Modelling Melodic Patterns: Findings and Open Questions

Colloquium Musicology
Peter van Kranenburg, Meertens Instituut

Thursday 21 February 2019, 15:30-17:00
Nieuwe Doelenstraat 16, room 3.01

From music theory it is widely accepted that music can be modelled hierarchically, score notation being just one level in that hierarchy. For example, for Western tonal music, theories such as the Generative Theory of Tonal Music (GTTM) or Heinrich Schenker's reduction methods are considered to result in valid analyses, revealing higher-level structures encompassing multiple individual notes, or even entire pieces. For the specific musical dimension of melody, no such well-established methodology exists. In this contribution, he will talk about a number of studies in which he uses computational methods to extract melodic patterns from monophonic music, both represented symbolically and as audio recordings. He will report some successes in detecting melodic cadences and relating melodic gestures in Jewish Torah recitation. Next, he will present some open questions, mainly on interpretation and evaluation of the findings of melodic pattern discovery algorithms.

Peter van Kranenburg is a researcher at the Meertens Instituut in Amsterdam. As a musicologist, he is interested in how and why we make and experience music. As a computer scientist, he investigates how we can use computers to support research on music. He is continuously searching to connect humanities and scientific approaches; a very intriguing challenge. Van Kranenburg has developed a method to automatically recognize the personal style of certain classical composers. Moreover, he worked on analyzing melodies that are used to recite the Qur’an, and he developed a way to compute to what extent two melodies are similar.


Creativity & Innovation: North Bali’s Signature

Colloquium Musicology
Henrice Vonck, University of Amsterdam

Thursday 17 January 2019, 15:30-17:00
Nieuwe Doelenstraat 16, room 3.01

Last summer, Undiksha University in Singaraja (North Bali) expressed their wish to set up a research centre for an in-depth and long-term study of North Balinese art and culture in cooperation with the Musicology department of the University of Amsterdam. This research will result in an online database, accessible for local and (inter)national interested parties, and researchers, and aims to revitalize the local culture and performing arts.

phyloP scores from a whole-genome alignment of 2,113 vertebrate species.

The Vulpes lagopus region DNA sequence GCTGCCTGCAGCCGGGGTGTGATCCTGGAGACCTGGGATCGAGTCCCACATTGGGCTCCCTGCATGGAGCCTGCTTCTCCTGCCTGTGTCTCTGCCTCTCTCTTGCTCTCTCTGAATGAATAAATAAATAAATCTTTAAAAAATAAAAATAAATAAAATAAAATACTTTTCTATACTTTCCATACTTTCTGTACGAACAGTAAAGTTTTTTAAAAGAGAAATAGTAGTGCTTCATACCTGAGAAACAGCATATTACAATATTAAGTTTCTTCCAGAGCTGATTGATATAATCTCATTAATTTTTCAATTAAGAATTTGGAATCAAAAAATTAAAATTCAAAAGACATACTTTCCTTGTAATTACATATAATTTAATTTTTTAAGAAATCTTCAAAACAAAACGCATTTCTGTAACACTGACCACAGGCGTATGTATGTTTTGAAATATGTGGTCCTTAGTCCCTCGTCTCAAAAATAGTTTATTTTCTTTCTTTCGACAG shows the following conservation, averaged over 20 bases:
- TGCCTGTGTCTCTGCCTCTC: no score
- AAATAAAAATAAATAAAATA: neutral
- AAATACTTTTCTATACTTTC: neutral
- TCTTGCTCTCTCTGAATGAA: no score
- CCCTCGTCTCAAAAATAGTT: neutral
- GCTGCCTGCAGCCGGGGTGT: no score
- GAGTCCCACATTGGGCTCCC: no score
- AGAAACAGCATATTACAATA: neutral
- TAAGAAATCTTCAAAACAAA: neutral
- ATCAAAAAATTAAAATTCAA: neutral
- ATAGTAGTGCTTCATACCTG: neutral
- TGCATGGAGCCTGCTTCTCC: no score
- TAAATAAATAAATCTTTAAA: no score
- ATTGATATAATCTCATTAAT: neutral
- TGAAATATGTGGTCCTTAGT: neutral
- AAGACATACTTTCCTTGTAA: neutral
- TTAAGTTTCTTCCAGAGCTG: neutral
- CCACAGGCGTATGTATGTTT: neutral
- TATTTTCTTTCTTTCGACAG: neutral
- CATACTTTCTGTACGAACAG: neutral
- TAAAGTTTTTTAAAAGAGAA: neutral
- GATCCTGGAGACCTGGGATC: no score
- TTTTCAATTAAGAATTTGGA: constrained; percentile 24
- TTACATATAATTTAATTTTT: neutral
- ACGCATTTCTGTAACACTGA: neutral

Recent studies increasingly show that innovation and creativity are the main style characteristics of North Balinese art and culture, compared to the more traditional and standardized South Balinese culture. Besides that, the region North Bali is a highly cultural diverse area, which led to a high sense of artistic competition among artists. In this dynamic whole, around the year 1915 a new and vibrant – and now omnipresent gamelan style – arose, called gong kerbyar. Sadly enough, the particular North Balinese style went out of vogue and has almost disappeared, because of the economic and cultural dominance of southern Bali.

In her colloquium she will shine a new light on the style characteristics of North Balinese art and culture, and then explain how we aim to (re)discover, describe and revitalise this local culture, and bestow it its rightful place in the artistic world.

Henrice Vonck is a musician-researcher and ethnomusicologist, whose dissertation Manis and Keras (1997) about gender wayang in Tejakula (North Bali) remains one of the few musicological studies of North Balinese music. Since 1987 Henrice is artistic leader of Irama Foundation, which has a longstanding history of concerts, theatre productions and summer schools with renown Balinese artists, like dalang Wayan Wija, dancers I Wayan Catra and I Wayan Dibia, composer I Made Asnawa, and teacher and gamelan maker I Nyoman Sudarna. Vonck was also programme coordinator of the two editions of the International Gamelan Festival Amsterdam (IGFA), in the Tropentheater Amsterdam.

Out of enthusiasm for the enormous diversity of the no longer in vogue North Balinese art and culture, she initiated and organized the International Conference and Festival for North Balinese Arts & Culture in Singaraja (2010, 2013). Following up on the recommendations from the 2013 edition, she is now establishing a Research & Education Centre for North Balinese Arts, in cooperation with Undishka, Universitas Pendidikan Ganesha (Singaraja, North Bali) and the Musicology department of the University of Amsterdam. In her working life Henrice is affiliated as Artistic Research coordinator to the Master of Music of Codarts University for the Arts, Rotterdam. Last but not least she works as a mindfulness trainer at Codarts and the Centrum voor Mindfulness in Amsterdam.